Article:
A rainbow formed across the river, as we approached Grantown – on – Spey, and after the first of several good dinners in the Grant Arms Hotel, we headed south for the Speyside Wildlife hide on the Rothiemurchus estate. As the daylight faded and the floodlights came on, several Red Deer, a Pine Marten and eventually two Badgers, all came to forage bold as brass right outside the hide windows, giving face to face views. In fact, the Badgers stayed for so long that we were marooned inside the hide until they wandered off into the darkness around 11.30pm.
Next morning we drove west to Loch Ruthven, and on a roadside pool came across a pair of Teal with ten tiny ‘clockwork’ ducklings. On the loch, we enjoyed lovely views of several Slavonian Grebes with their bright red eyes and gleaming golden ‘horns’. On the narrow moorland road across to the Findhorn Valley, we found Wheatears and Red Grouse and then an unexpected Red Kite floated past. Down in the valley we had lunch by the river and watched adult and juvenile Dippers bobbing on the stones. Further up the valley, lined on both sides by herds of Red Deer and a few very shaggy-looking Mountain Goats, a Golden Eagle soared across from one side to the other. The songs of rival Ring Ouzels echoed across the glen, and eventually we located one of these songsters up on a thinly wooded slope, along with a smart male Redstart.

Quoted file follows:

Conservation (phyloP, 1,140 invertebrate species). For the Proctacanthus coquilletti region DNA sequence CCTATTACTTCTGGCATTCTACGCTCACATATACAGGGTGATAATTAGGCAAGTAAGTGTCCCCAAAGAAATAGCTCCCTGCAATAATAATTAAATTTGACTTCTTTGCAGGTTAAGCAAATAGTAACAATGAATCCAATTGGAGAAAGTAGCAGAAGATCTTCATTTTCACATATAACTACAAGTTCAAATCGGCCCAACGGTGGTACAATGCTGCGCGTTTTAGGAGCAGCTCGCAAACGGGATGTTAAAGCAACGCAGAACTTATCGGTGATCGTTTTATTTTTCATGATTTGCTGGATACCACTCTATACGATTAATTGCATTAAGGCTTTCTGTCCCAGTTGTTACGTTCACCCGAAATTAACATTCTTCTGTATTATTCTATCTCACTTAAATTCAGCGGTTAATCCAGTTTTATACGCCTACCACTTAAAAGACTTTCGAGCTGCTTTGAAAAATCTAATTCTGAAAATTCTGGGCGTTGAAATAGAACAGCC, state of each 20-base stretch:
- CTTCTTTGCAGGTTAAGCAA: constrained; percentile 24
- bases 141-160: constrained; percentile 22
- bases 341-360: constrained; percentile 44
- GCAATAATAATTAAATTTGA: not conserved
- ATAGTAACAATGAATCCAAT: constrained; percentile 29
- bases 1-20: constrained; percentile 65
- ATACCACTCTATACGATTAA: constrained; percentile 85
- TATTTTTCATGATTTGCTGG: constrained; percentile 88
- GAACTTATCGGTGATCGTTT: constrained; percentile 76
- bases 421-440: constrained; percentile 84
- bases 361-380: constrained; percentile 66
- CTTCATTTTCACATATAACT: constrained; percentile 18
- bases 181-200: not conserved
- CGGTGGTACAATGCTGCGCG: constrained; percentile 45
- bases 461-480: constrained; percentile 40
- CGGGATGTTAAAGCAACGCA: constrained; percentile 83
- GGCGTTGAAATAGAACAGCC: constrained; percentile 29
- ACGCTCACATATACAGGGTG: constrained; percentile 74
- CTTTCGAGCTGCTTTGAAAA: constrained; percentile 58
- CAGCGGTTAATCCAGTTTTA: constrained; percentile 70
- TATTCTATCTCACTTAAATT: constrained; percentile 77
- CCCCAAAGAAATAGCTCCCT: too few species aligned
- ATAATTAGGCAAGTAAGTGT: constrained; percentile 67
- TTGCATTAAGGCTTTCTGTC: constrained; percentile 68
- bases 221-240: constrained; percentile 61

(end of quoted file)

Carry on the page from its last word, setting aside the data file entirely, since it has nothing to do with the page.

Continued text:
The RSPB Caper-watch at Loch Garten demands an early start, but as we watched the cotton grass heads, the Capercaillie failed to show, and we learned that we should have been here yesterday. However the feeders attracted handsome male Siskins and several cute Red Squirrels with fluffy creamy tails. After breakfast back at the hotel, we were off to Lochindorb, where plenty of wild Greylag Geese were sailing with their flotillas of goslings, and after a little searching, we got spectacular views of a pair of Black-throated Divers. One was on the shoreline, sitting on a nest, while its mate was preening on the loch. Meanwhile an Osprey perched on a post above the far shore as if waiting for the wind to drop before take off. In the afternoon a walk through a lovely example of ancient Caledonian Pine forest in Anagach Woods, produced excellent views of a Tree Pipit, showing the faint flank streaks, and even the shorter hind claws, compared to Meadow Pipit.